Cueca Chilena

There seems to be not much around about this form, which I discovered many moons ago and made a quick note of.  I will transcribe from my notes as I’ve found not one jot about it online.  Cueca is also the national dance of Chile, although sometimes it is accompanied by song.  My knowledge of Spanish doesn’t stretch to commenting on whether the National folk songs follow this form.  The only poets I know from Chile are Neruda – who if he wrote a Cueca I don’t know it –  and Nicanor Parra whose work is all about colloquial and informal arrangements so I can guarantee it isn’t a style for him.  Still the ‘yes’ in the fifth line kind of makes it feel colloquial to me.  When I’ve used this form I’ve written it quite relaxed.  I enjoy the short lines, the unconventional rhythm.

So, the poem my notes allude to is created thus: 8 lines long, with multiple stanzas (verses).  the fifth line is a repeat of the fourth line with the addition of the word ‘yes’ at the beginning.   It’s influenced by the Spanish Seguidilla poem which will come at some stage in the project.  The rhyme goes A-B-C-B-B-D-E-D where each letter represents a certain rhyming sound at the end of a line, and the repeated letter shows where the next rhyme comes.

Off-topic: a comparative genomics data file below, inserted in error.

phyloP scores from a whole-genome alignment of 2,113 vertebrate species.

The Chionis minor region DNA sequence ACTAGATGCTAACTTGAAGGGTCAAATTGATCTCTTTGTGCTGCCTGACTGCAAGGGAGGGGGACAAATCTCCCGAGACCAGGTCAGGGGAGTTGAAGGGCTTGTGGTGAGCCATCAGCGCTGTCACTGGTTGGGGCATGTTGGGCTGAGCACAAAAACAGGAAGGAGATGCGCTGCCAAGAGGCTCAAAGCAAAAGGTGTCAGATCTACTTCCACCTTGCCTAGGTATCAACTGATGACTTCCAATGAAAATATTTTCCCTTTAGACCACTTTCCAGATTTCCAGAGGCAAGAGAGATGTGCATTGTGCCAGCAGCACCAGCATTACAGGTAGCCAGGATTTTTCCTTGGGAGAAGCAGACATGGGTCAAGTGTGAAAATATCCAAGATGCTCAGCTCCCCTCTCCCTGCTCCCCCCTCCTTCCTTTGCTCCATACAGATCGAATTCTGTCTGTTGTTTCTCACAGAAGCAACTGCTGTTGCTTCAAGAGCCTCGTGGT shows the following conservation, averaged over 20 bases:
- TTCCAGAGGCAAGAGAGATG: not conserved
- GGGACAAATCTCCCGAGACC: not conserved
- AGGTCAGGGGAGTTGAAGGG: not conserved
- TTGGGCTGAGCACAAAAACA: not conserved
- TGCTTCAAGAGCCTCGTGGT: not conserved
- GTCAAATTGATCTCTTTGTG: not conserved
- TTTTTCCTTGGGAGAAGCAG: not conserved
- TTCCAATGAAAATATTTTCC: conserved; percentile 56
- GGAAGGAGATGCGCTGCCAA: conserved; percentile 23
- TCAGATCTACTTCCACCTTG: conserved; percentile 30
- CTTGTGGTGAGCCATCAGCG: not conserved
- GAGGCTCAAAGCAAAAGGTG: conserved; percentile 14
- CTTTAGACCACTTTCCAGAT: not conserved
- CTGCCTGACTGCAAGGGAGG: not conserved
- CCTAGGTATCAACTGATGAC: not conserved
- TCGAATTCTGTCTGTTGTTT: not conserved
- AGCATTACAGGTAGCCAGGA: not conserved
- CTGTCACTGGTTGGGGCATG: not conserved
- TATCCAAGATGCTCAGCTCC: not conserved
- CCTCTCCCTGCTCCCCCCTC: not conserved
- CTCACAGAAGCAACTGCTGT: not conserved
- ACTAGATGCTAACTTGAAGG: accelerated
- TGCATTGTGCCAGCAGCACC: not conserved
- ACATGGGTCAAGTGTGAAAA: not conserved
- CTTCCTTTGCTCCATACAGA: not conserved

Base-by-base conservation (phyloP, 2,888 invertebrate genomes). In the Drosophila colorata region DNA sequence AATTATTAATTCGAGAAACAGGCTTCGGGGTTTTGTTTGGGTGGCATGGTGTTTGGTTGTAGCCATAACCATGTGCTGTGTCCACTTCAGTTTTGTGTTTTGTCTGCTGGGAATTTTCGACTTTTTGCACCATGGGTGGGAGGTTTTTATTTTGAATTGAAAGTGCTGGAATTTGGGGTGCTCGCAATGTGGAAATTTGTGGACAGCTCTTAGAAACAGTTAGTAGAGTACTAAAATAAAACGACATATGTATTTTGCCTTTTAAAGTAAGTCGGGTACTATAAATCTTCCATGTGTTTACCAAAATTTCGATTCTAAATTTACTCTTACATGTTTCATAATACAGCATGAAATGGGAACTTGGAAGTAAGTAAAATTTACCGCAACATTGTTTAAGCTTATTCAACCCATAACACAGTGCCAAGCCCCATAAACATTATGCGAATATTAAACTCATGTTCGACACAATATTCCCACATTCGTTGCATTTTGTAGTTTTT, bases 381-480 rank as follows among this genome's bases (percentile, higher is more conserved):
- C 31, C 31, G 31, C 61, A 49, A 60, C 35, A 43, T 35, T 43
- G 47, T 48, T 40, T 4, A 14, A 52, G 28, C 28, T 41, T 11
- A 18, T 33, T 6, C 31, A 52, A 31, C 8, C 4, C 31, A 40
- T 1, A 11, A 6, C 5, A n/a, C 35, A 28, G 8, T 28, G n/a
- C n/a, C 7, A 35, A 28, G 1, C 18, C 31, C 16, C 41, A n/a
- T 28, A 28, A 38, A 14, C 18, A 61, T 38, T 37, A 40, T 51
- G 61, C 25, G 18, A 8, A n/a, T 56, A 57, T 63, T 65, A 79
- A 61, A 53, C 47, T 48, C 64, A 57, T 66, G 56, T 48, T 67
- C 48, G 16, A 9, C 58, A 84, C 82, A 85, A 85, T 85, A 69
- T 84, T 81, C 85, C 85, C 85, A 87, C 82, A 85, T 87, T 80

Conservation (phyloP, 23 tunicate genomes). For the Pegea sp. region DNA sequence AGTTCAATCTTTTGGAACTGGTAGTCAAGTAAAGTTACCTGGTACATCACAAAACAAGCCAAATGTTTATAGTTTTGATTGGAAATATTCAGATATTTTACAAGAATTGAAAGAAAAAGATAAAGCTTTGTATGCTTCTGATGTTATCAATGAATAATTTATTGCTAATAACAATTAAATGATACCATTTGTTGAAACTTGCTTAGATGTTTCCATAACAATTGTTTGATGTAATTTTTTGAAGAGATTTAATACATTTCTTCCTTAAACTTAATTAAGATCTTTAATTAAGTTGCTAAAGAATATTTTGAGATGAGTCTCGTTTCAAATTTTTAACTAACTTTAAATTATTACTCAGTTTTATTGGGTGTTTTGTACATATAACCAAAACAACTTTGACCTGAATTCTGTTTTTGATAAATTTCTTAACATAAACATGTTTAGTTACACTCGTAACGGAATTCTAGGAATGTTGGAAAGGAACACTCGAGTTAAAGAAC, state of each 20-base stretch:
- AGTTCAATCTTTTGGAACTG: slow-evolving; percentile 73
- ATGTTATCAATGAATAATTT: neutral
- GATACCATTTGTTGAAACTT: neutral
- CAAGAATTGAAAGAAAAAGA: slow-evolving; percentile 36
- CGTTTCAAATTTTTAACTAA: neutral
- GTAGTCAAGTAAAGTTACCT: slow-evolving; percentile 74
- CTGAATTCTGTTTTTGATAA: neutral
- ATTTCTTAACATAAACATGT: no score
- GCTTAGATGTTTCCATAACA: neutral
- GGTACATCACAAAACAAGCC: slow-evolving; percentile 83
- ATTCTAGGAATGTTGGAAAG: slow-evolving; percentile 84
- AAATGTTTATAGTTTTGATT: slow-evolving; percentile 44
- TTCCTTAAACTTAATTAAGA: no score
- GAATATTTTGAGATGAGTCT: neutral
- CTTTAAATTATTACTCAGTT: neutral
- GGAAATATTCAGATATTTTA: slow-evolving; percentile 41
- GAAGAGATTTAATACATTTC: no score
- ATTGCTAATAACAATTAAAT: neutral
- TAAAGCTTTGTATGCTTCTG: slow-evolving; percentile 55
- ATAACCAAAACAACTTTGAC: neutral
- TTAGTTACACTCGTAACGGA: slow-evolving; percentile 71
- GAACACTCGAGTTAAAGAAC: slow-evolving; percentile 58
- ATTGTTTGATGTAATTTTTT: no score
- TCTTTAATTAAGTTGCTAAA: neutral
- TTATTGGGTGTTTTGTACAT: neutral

Remember you can continue for as many stanzas as you please.


I spent New Year’s Eve with singing boys
Three nights before we parted
Shouting rebel songs to Belfast’s streets
And you were so light hearted
yes, and you were so light hearted –
Whilst I felt terribly abandoned
In someone’s kitchen making tea
As the New-Years sky slowly brightened.

Pasted from with thanks.

Specifications restated (as deduced.)
The Cueca Chilena is:
Origin: Chile, known primarily as a dance.
Stanzaic, consisting of any number of 8 line stanzas.
Syllabic: 9/7/9/7/8/9/9/9
Rhymed: Rhyme pattern: abcBBded
Refrained: The 4th line, which should be end stopped is repeated in line 5.
Formulaic: The word, “yes” is inserted as the first word in line 5.

My Example
(Form: Cueca Chilena)
The Girl in the Cape

The Girl in the Cape

As symbol of love – how bright our moon,
yet that’s from reflected light.
More like the sun, you are radiant —
from within springs your delight.
Yes, from within springs your delight.
No cosmetics need you ever wear.
Your natural light would amplify
the beauty of flowers in your hair.

© Lawrencealot – January 21, 2015

Visual Template
Cueca Chilena
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